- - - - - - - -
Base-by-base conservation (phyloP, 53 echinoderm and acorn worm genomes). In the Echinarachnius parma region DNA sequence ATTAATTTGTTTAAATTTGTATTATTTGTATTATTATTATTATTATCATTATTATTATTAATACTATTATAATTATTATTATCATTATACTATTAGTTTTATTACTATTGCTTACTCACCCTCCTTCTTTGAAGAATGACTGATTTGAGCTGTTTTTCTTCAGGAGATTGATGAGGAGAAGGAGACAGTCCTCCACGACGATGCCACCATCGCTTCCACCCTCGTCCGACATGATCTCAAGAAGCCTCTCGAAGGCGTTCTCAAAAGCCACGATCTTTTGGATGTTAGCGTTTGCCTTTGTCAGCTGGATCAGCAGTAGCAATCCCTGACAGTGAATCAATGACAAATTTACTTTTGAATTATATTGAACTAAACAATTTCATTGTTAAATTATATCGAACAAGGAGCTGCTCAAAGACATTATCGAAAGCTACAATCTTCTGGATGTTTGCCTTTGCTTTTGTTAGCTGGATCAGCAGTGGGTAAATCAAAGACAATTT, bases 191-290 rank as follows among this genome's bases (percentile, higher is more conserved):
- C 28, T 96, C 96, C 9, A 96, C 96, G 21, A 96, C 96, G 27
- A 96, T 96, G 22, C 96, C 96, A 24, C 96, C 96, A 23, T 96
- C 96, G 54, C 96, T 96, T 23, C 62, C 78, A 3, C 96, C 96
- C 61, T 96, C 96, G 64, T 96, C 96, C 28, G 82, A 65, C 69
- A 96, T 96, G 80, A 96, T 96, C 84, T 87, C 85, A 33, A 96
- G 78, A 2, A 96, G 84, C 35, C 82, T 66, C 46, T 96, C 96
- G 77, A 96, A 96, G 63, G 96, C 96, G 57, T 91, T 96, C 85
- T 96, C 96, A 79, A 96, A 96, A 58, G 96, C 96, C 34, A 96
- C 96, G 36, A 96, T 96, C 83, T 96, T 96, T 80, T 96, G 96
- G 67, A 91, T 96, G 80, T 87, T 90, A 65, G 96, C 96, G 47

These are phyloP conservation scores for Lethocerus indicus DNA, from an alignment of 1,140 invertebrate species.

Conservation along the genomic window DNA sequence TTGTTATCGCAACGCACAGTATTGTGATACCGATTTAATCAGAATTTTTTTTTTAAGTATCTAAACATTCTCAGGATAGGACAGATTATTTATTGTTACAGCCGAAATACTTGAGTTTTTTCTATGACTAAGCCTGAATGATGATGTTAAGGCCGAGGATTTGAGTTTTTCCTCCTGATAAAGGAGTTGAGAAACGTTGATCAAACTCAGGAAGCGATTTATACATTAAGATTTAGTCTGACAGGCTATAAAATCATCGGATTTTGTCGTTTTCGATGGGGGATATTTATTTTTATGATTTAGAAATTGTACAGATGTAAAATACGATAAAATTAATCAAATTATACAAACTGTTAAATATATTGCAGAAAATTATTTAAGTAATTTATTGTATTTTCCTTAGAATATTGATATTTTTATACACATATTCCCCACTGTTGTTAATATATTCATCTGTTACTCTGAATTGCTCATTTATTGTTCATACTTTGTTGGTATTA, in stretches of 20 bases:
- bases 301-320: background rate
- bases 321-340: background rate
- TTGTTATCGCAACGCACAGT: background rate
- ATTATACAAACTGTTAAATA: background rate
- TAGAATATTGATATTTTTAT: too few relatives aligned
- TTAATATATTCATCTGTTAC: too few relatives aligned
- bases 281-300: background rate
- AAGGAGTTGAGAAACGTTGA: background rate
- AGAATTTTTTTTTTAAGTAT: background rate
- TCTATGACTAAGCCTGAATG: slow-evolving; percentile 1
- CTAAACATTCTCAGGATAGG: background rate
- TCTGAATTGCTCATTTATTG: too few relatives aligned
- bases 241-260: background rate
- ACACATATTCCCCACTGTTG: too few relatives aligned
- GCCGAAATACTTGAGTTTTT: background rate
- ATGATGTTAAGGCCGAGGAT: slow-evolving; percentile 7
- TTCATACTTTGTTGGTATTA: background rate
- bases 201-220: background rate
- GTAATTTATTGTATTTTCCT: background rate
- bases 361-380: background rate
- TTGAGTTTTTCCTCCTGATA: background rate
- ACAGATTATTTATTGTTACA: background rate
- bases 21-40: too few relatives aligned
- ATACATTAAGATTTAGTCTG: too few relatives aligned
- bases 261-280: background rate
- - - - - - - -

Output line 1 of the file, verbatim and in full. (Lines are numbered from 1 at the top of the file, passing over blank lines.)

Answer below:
Base-by-base conservation (phyloP, 53 echinoderm and acorn worm genomes). In the Echinarachnius parma region DNA sequence ATTAATTTGTTTAAATTTGTATTATTTGTATTATTATTATTATTATCATTATTATTATTAATACTATTATAATTATTATTATCATTATACTATTAGTTTTATTACTATTGCTTACTCACCCTCCTTCTTTGAAGAATGACTGATTTGAGCTGTTTTTCTTCAGGAGATTGATGAGGAGAAGGAGACAGTCCTCCACGACGATGCCACCATCGCTTCCACCCTCGTCCGACATGATCTCAAGAAGCCTCTCGAAGGCGTTCTCAAAAGCCACGATCTTTTGGATGTTAGCGTTTGCCTTTGTCAGCTGGATCAGCAGTAGCAATCCCTGACAGTGAATCAATGACAAATTTACTTTTGAATTATATTGAACTAAACAATTTCATTGTTAAATTATATCGAACAAGGAGCTGCTCAAAGACATTATCGAAAGCTACAATCTTCTGGATGTTTGCCTTTGCTTTTGTTAGCTGGATCAGCAGTGGGTAAATCAAAGACAATTT, bases 191-290 rank as follows among this genome's bases (percentile, higher is more conserved):